From the start the building project was beset by problems. When digging started (done mostly by slaves), the holes quickly filled with groundwater. The first bricks made were of poor quality and were not suitable for building. The problems were eventually overcome, and in 1836 the fort was completed for a total cost of $463,790. Further modifications were done in the ensuing years.

Ironically, Robert E. Lee, who was later a general in the Confederate Army, designed a series of erosion control in the 1840's.

The Civil War

At the time the Civil War started in April 1841, Fort Macon was empty except for a ordnance officer and his wife. Two days after Confederate forces fired upon Fort Sumter in South Carolina and started the Civil War, a group of militia members from the town of Beaufort seized the fort from the United States.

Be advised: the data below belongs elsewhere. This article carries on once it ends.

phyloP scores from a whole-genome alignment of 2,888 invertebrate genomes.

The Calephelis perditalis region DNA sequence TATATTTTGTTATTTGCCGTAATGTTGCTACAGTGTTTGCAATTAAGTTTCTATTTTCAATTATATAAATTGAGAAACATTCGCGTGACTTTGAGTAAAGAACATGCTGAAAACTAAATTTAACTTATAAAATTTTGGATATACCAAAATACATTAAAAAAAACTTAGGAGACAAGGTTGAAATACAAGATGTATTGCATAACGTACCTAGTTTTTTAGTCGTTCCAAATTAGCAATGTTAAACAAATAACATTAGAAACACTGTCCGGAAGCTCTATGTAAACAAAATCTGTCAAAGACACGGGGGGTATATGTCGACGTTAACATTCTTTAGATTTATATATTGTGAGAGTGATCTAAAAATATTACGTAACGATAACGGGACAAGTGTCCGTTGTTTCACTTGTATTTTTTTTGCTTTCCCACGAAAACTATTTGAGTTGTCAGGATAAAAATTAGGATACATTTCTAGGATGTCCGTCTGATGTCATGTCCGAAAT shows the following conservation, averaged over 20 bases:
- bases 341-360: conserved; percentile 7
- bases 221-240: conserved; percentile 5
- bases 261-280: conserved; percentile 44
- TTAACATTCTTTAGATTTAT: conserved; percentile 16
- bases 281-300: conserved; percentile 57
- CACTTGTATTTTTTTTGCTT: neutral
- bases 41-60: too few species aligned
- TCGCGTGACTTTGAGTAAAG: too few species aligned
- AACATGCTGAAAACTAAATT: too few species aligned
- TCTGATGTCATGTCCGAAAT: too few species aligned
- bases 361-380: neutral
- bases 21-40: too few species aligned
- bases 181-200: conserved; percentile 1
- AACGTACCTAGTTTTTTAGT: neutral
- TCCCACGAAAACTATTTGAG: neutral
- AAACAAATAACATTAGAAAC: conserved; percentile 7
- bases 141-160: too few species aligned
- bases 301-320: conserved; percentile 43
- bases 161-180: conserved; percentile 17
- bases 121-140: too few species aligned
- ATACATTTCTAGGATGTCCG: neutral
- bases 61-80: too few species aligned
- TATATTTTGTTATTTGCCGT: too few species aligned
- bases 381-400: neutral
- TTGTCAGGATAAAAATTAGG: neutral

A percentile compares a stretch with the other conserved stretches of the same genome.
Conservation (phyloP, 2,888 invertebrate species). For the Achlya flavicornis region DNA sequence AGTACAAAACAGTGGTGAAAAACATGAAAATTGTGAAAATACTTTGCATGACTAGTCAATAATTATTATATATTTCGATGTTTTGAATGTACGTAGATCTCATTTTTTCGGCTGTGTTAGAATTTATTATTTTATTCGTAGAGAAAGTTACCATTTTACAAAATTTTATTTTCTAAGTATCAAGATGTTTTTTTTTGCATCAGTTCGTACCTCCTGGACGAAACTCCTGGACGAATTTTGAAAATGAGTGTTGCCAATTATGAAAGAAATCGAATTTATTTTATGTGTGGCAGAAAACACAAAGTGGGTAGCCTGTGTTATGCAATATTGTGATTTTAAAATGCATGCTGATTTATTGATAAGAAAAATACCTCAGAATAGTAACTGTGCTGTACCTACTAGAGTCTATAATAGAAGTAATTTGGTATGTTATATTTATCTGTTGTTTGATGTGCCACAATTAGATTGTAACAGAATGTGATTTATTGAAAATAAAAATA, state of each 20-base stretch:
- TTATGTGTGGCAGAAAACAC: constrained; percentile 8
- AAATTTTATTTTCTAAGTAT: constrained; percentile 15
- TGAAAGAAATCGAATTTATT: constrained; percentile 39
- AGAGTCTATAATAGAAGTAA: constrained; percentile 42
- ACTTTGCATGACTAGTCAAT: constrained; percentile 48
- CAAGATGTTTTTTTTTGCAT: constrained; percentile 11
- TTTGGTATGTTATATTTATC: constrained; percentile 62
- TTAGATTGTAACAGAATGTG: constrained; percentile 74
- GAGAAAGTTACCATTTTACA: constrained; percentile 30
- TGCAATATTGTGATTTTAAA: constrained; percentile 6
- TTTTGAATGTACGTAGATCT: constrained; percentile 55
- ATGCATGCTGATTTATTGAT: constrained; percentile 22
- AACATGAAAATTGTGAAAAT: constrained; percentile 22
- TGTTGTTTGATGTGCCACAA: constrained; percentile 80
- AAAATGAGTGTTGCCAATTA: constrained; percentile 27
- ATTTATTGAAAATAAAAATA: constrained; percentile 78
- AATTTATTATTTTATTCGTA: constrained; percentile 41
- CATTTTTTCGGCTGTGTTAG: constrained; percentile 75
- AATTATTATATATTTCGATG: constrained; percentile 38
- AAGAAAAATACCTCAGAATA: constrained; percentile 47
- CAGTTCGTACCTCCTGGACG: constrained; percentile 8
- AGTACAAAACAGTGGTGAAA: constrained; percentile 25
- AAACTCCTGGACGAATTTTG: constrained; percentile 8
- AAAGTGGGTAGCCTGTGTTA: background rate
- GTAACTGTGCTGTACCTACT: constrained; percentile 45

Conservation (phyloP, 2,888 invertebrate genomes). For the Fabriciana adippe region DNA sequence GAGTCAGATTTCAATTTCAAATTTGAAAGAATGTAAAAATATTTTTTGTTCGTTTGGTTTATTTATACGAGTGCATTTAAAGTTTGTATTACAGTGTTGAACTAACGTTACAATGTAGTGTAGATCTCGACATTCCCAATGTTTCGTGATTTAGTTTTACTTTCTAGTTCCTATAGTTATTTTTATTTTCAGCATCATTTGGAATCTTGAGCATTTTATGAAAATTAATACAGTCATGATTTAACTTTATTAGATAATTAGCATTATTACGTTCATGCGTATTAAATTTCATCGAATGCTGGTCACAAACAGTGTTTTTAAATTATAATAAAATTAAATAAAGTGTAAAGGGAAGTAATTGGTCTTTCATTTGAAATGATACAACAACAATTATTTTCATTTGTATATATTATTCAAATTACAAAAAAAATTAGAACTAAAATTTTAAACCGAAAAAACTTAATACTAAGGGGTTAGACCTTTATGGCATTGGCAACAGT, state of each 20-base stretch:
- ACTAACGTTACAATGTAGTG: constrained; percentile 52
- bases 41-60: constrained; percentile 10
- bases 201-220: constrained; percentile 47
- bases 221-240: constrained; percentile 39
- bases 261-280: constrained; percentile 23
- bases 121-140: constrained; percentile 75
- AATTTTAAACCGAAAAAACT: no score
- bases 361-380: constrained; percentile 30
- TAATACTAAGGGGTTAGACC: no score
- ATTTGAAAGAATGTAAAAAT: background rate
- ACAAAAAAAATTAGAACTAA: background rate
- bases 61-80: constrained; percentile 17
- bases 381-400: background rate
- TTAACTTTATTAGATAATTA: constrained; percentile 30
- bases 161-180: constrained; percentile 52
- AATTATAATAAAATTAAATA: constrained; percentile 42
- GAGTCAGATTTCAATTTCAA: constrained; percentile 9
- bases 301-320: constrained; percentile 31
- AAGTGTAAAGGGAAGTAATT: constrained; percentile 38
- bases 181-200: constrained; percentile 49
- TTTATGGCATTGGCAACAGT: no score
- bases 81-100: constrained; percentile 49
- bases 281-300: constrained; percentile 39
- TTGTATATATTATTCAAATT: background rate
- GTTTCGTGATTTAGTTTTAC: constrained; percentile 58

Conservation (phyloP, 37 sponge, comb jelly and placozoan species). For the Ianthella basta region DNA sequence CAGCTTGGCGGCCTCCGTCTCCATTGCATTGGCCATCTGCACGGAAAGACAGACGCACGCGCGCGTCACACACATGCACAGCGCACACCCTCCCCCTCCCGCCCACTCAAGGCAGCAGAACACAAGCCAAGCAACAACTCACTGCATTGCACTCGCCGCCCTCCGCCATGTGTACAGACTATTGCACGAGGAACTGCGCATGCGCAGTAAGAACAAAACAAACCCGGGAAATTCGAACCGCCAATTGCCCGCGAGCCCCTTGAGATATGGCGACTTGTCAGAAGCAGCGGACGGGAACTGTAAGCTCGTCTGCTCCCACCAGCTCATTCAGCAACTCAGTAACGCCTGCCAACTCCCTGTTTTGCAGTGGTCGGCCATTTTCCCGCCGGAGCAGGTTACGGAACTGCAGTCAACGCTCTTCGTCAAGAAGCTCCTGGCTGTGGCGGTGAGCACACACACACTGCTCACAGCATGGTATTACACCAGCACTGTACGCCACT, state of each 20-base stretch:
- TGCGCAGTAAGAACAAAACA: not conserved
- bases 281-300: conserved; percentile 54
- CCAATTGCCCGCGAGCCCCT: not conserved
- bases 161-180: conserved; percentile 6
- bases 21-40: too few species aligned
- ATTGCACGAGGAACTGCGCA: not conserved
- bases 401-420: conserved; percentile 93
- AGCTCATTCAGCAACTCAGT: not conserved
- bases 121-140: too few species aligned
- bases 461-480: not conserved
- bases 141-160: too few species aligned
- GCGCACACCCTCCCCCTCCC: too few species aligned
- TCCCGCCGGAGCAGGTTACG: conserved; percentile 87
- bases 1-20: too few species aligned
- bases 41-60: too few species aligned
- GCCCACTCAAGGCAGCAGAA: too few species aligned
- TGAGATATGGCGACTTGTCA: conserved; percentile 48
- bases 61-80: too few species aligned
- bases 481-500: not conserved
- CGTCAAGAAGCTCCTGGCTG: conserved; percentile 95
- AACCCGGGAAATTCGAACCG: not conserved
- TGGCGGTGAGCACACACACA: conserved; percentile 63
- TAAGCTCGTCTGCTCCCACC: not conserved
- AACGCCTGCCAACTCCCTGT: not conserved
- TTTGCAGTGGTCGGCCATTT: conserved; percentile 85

Confederate forces occupied the fort for the next year, bringing in reinforcements and new armaments.
In early 1862, General Burnside defeated confederate forces in eastern North Carolina. He then sent General Parke and his troops to seize Fort Macon. Parke's union soldiers effortlessly occupied nearby Morehead City and Beaufort, and then demanded the surrender of Fort Macon.
Colonel White, a young man with epilepsy, declined to surrender the fort and his 400 soldiers. The Union forces began a two day bombardment of the fort, firing mortars and the newly invented rifled cannons. Flagmen stationed across the inlet in Beaufort aided the union forces with their aim on the fort.
The relentless bombardment heavily damaged the fort. When Colonel White saw the gunpowder casements were in danger of being breached and causing a catastrophic explosion, he raised the white flag of surrender.
Union forces occupied Fort Macon for the remainder of the war. Beaufort became an important port for the repair of Union ships and the delivery of supplies.